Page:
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HOME  > Past issues  > 2014 July 9 - 15  > Gov’t eager to dismiss public fears of possible introduction of military draft
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2014 July 9 - 15 [POLITICS]

Gov’t eager to dismiss public fears of possible introduction of military draft

July 12, 2014
Since the Abe Cabinet decided to lift the ban on Japan’s use of the collective self-defense right on July 1, the general public has been increasingly concerned that the decision will lead to an introduction of conscription. The government is trying to dismiss this fear.

The Cabinet Secretariat recently set up a question-and-answer page about the cabinet decision on its website. The page includes the question, “Does the government plan to introduce a compulsory enlistment program?” The response was, “It is a total misunderstanding and is an obvious mistake.”

This shows that the government is aware of the growing public concern over a possible change in the current military recruitment system.

Niigata’s Kamo City Mayor Koike Kiyohiko, a former head of the National Institute for Defense Studies, on a TV program aired on July 10 said, “If Japan’s Self-Defense Forces go to war abroad like the U.S., a number of SDF personnel will be killed and thus, no one may want to serve in the SDF. In order to maintain an offensive military capability, Japan will have no choice but to introduce a draft system.”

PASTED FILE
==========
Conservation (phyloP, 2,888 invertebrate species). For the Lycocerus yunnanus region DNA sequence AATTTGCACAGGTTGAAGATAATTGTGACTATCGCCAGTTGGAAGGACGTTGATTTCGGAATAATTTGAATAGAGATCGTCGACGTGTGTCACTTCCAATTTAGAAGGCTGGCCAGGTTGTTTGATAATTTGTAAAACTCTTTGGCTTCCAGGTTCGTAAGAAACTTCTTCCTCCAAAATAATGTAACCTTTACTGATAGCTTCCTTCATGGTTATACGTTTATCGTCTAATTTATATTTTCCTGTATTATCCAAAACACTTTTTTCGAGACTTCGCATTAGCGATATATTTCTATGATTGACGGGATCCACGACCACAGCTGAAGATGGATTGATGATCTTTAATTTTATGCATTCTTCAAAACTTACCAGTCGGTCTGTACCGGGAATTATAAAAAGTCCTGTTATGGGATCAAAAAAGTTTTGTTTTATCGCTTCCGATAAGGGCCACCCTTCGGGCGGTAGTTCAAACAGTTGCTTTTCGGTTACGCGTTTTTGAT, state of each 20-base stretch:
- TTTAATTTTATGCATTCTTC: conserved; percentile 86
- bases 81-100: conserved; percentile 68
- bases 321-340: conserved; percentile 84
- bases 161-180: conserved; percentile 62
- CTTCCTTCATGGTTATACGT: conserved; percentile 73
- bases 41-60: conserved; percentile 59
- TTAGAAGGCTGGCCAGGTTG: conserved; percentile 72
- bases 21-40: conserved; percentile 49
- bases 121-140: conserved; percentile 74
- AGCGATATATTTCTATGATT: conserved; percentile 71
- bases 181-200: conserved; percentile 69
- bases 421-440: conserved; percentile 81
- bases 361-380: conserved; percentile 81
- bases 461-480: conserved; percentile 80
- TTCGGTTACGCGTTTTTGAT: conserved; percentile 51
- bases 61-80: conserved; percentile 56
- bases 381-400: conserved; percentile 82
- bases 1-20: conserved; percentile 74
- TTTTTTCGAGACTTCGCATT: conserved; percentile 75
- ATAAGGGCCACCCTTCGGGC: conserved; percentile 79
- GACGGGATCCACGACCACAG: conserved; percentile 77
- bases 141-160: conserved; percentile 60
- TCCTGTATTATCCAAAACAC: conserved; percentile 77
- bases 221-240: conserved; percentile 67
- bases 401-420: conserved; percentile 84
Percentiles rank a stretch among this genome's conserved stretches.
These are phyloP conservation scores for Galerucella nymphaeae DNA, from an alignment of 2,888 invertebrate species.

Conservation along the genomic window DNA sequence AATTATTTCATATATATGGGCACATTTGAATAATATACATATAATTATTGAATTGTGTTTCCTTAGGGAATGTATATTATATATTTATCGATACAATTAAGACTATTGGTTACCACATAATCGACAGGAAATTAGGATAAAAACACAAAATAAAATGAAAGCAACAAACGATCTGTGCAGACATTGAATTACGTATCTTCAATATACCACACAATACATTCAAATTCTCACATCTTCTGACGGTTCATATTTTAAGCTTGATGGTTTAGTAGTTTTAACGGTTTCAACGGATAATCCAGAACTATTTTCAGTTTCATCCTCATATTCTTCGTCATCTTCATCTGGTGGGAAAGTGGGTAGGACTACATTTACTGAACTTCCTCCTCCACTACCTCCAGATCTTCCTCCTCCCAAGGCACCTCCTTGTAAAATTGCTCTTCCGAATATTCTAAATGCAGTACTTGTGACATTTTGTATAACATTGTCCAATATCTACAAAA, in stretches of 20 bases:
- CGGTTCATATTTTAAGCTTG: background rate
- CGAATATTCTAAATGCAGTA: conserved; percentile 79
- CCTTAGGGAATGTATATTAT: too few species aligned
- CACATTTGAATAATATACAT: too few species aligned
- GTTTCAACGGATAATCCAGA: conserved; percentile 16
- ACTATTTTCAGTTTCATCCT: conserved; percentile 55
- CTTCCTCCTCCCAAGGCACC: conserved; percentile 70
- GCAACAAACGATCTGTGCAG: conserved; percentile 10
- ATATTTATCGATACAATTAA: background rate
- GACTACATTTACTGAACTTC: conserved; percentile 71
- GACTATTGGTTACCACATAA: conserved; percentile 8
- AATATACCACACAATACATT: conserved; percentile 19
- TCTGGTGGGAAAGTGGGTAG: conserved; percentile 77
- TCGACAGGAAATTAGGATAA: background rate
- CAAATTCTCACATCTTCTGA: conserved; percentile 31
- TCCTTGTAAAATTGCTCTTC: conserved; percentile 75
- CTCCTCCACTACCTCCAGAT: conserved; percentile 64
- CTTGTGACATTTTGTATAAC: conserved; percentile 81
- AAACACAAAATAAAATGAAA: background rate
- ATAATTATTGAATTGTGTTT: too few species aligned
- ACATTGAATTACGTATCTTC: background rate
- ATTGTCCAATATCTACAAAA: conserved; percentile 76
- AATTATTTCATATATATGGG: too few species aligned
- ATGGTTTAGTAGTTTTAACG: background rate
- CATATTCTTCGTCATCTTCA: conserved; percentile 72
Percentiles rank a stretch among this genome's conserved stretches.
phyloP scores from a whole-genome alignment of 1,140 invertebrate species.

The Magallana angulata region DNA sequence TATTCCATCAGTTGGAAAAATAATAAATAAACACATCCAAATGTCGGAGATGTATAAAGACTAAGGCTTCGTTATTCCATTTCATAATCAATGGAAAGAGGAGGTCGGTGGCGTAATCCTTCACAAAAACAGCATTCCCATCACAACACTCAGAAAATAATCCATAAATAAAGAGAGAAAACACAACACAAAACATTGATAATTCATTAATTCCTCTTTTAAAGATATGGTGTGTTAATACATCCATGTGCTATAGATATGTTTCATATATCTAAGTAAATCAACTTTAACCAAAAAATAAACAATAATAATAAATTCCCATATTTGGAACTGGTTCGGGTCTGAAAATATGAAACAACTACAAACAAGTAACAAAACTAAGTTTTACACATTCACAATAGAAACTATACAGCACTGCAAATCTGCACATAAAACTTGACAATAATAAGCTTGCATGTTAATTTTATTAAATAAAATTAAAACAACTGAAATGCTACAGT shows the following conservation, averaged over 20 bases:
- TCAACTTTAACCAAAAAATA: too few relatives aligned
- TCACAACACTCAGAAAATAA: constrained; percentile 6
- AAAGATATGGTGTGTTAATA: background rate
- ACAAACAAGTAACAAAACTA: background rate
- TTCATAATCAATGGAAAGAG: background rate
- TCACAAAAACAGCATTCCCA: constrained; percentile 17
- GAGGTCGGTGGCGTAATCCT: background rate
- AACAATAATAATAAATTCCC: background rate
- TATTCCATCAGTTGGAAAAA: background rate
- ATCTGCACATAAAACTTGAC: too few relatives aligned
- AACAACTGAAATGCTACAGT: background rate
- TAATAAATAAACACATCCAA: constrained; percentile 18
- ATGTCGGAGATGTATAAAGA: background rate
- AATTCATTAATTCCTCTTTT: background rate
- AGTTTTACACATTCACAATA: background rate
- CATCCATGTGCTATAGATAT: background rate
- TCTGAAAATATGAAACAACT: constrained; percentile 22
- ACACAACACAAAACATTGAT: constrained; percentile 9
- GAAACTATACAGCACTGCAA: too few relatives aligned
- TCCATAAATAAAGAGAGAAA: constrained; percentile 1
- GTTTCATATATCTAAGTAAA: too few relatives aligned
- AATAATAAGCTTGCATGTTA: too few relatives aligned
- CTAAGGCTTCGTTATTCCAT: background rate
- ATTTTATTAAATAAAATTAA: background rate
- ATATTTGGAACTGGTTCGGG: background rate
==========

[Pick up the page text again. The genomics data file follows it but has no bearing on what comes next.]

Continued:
The government on the Q and A page argued that the Japanese Constitution bans a draft system because Article 18 stipulates, “No person shall be held in bondage of any kind. Involuntary servitude, except as punishment for crime, is prohibited.”

This argument is based on the government’s interpretation that a draft system is a kind of “involuntary servitude”. However, this constitutional interpretation could be revised.

Liberal Democratic Party Secretary General Ishiba Shigeru in May 2002 at a meeting of the Research Commission on the Constitution of the House of Representatives said, “I do not think that the draft system comes under the definition of involuntary servitude.”

LDP member of the Lower House Funada Hajime on July 10 on a TV show admitted that revision of the current interpretation of Article 18 is logically possible.

It is always young people who shed blood on battlefields with the introduction of a draft system, Akahata on July 12 pointed out.
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